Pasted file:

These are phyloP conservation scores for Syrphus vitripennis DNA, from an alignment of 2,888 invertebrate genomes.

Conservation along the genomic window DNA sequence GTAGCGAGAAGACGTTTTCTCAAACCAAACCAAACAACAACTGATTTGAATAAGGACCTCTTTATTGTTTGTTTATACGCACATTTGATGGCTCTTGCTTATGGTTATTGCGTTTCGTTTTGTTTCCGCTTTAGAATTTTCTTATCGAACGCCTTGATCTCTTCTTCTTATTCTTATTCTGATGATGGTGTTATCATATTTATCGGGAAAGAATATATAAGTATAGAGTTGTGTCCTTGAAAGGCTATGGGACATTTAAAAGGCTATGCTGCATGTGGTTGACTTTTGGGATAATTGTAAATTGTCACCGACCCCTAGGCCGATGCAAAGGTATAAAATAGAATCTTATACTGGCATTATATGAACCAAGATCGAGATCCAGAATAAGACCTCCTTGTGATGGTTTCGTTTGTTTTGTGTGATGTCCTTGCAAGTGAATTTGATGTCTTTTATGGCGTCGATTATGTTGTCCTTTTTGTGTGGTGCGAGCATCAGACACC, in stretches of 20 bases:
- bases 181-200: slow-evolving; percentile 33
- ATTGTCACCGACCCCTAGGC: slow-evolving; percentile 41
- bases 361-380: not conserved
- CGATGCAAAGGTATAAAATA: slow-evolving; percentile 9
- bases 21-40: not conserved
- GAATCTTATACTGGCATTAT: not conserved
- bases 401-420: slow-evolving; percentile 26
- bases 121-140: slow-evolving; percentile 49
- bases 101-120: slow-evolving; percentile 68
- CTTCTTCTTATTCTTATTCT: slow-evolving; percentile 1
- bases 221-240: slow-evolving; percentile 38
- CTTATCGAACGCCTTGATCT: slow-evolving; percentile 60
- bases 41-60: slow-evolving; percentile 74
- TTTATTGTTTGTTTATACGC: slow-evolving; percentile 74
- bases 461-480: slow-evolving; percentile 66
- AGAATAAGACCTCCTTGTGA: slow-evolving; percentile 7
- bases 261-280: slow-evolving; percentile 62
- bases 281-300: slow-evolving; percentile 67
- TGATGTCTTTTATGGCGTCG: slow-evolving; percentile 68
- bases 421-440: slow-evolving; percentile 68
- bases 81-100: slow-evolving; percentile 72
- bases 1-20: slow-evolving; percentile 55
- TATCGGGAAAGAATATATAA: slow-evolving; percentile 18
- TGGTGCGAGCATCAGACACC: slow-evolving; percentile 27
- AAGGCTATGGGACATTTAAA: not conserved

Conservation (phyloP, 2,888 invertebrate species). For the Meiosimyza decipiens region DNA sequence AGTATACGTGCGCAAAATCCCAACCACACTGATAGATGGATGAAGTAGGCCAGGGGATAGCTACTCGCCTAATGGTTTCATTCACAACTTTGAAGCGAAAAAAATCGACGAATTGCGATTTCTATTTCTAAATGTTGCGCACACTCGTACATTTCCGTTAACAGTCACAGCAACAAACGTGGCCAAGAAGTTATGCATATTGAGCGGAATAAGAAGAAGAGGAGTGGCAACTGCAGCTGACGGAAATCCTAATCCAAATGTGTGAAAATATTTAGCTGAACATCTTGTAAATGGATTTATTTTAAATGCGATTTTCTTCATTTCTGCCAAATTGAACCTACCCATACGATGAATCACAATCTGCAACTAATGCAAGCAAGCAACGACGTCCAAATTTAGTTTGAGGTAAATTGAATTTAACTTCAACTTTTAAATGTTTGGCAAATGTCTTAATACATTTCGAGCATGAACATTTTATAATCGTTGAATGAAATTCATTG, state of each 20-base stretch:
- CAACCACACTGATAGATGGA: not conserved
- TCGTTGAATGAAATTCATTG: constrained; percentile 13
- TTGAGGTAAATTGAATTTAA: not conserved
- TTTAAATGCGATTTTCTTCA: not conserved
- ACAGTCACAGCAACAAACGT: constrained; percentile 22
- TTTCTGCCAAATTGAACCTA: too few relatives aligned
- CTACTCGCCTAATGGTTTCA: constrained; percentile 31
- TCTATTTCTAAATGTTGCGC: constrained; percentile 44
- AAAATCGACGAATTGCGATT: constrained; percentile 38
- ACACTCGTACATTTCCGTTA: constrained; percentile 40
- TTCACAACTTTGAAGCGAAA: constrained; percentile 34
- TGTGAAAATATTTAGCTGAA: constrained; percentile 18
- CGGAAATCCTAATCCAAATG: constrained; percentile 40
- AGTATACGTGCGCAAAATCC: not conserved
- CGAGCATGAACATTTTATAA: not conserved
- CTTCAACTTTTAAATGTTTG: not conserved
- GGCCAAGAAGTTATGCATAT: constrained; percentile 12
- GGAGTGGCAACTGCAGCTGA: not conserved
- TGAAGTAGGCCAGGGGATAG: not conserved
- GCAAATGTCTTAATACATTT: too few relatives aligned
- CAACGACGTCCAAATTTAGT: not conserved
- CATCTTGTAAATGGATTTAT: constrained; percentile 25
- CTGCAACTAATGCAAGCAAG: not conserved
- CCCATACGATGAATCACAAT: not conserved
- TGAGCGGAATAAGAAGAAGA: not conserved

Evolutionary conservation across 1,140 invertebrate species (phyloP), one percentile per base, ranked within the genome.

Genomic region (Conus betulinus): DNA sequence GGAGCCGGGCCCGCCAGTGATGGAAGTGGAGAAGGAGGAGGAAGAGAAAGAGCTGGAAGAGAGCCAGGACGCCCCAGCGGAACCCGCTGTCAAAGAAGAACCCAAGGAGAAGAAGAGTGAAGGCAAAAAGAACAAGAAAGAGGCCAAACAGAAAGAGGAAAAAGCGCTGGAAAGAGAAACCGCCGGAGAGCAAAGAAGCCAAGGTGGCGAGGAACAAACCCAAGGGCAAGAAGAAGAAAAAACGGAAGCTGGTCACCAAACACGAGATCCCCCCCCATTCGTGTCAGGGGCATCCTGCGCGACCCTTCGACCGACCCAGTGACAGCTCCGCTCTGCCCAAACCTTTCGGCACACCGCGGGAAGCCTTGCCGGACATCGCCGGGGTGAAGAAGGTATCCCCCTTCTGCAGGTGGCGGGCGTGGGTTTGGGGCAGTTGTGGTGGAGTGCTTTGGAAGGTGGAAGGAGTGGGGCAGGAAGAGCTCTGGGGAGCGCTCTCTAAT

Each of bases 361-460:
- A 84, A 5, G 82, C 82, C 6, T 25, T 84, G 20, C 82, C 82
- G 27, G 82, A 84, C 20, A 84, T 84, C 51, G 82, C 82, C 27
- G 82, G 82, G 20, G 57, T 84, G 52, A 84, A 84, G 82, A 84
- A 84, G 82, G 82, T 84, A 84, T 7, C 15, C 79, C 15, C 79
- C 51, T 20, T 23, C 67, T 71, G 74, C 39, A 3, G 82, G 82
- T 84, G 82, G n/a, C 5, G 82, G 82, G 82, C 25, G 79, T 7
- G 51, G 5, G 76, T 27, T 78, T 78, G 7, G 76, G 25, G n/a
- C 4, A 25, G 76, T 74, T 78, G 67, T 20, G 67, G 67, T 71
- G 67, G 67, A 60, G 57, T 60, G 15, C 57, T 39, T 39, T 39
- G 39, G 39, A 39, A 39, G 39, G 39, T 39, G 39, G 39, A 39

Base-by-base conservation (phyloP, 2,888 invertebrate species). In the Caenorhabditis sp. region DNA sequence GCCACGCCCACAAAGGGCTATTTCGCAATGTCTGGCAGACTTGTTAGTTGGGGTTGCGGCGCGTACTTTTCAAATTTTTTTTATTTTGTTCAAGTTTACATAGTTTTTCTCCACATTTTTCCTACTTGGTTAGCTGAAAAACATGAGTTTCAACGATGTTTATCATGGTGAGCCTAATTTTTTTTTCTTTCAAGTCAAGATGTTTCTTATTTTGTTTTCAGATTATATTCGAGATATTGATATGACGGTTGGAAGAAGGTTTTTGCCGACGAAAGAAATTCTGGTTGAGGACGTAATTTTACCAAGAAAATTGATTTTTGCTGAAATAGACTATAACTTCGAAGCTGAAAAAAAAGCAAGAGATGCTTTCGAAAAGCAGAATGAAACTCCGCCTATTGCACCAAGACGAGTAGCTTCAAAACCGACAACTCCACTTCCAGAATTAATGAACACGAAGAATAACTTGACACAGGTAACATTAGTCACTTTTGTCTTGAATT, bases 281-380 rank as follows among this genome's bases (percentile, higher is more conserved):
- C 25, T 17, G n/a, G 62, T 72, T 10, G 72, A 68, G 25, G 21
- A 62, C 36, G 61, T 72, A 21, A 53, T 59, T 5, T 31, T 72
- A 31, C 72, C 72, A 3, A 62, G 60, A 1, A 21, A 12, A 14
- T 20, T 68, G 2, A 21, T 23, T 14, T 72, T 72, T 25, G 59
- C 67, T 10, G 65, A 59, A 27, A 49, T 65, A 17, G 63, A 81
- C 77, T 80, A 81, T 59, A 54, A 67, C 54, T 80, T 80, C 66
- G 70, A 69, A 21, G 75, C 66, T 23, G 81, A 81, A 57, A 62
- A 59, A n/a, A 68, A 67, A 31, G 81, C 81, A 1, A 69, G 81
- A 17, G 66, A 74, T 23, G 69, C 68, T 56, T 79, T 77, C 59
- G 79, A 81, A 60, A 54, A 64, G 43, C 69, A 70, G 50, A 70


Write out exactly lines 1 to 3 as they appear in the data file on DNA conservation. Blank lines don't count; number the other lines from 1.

These are phyloP conservation scores for Syrphus vitripennis DNA, from an alignment of 2,888 invertebrate genomes.

Conservation along the genomic window DNA sequence GTAGCGAGAAGACGTTTTCTCAAACCAAACCAAACAACAACTGATTTGAATAAGGACCTCTTTATTGTTTGTTTATACGCACATTTGATGGCTCTTGCTTATGGTTATTGCGTTTCGTTTTGTTTCCGCTTTAGAATTTTCTTATCGAACGCCTTGATCTCTTCTTCTTATTCTTATTCTGATGATGGTGTTATCATATTTATCGGGAAAGAATATATAAGTATAGAGTTGTGTCCTTGAAAGGCTATGGGACATTTAAAAGGCTATGCTGCATGTGGTTGACTTTTGGGATAATTGTAAATTGTCACCGACCCCTAGGCCGATGCAAAGGTATAAAATAGAATCTTATACTGGCATTATATGAACCAAGATCGAGATCCAGAATAAGACCTCCTTGTGATGGTTTCGTTTGTTTTGTGTGATGTCCTTGCAAGTGAATTTGATGTCTTTTATGGCGTCGATTATGTTGTCCTTTTTGTGTGGTGCGAGCATCAGACACC, in stretches of 20 bases:
- bases 181-200: slow-evolving; percentile 33